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Social Policy Trends: Refugee Resettlement in Calgary

Posted on:
January 26, 2020

Excerpts

“The inflow of refugees to Calgary fluctuates widely over time, and varies considerably by country of origin. Social agencies must adapt to a continuously shifting kaleidoscope of people, cultures, languages and needs.”

“A sharp rise in refugee arrivals from specific countries can attract additional volunteerism and support for refugees from those countries, but it can also obscure parallel efforts to resettle other groups. The spike in Syrian refugees, beginning in 2016, occurred concurrently with efforts to resettle an earlier and even larger population of Eritreans in Calgary, for example.

Calgarians have helped resettle thousands of refugees in Calgary through the generous donation of their time and funds to local agencies that support newcomers, and through a private sponsorship of refugees. Under the private sponsorship program, religious groups, community associations, businesses, and informal groups of individuals may take on the cost and work of bringing a refugee to Canada, housing them, and helping them adapt to their new community. Private refugee sponsorship began to surpass government sponsorship in 2010. Even in the midst of an economic downturn, Calgarians continue to sponsor large numbers of refugees following the 2016 Refugee Crisis. The federal government currently caps the number of privately sponsored refugees coming to Canada each year. Increasing or lifting this cap may encourage additional resettlement of some of the world’s most vulnerable populations.”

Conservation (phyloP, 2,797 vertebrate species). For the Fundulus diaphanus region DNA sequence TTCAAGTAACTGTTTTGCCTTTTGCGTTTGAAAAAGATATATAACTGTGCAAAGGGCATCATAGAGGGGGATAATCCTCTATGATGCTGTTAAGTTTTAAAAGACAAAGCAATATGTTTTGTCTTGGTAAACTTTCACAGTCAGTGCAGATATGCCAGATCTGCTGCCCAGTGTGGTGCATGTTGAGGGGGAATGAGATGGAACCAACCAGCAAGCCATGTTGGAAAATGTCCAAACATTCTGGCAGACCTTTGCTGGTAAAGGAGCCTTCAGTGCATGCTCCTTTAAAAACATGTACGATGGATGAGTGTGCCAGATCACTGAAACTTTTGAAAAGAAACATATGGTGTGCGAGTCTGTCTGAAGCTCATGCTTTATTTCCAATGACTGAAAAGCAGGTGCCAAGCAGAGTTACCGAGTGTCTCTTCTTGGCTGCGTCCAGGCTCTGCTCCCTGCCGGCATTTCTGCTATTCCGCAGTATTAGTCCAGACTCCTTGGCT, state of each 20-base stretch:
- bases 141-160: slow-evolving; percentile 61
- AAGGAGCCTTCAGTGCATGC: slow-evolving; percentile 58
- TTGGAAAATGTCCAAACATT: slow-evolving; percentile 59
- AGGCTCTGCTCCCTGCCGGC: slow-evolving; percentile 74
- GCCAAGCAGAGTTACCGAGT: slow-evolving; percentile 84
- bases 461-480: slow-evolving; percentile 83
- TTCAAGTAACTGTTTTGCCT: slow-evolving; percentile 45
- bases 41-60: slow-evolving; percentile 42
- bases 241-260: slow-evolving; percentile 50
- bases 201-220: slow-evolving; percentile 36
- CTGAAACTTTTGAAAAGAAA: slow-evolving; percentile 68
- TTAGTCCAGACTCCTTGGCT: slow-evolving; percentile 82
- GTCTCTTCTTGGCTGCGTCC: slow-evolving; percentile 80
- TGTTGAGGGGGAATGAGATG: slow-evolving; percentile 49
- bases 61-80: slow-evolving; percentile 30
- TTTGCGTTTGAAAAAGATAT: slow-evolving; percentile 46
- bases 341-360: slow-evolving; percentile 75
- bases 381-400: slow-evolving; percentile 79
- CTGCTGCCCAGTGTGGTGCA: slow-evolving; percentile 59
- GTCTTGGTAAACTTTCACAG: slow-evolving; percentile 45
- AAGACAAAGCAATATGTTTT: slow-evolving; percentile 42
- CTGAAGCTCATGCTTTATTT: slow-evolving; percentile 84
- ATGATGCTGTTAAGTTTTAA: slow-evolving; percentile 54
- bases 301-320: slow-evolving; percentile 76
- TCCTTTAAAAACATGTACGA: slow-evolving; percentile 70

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Research at a Glance is designed to inform the Immigration, Refugees and Citizenship Canada (IRCC) community and other interested parties about recently published, policy-relevant research from government, academic and NGO sources. The views expressed in the documents described do not necessarily reflect those of IRCC.

Summary

The inflow of refugees to Calgary fluctuates widely over time, and varies considerably by country of origin. Social agencies must adapt to a continuously shifting kaleidoscope of people, cultures, languages and needs.
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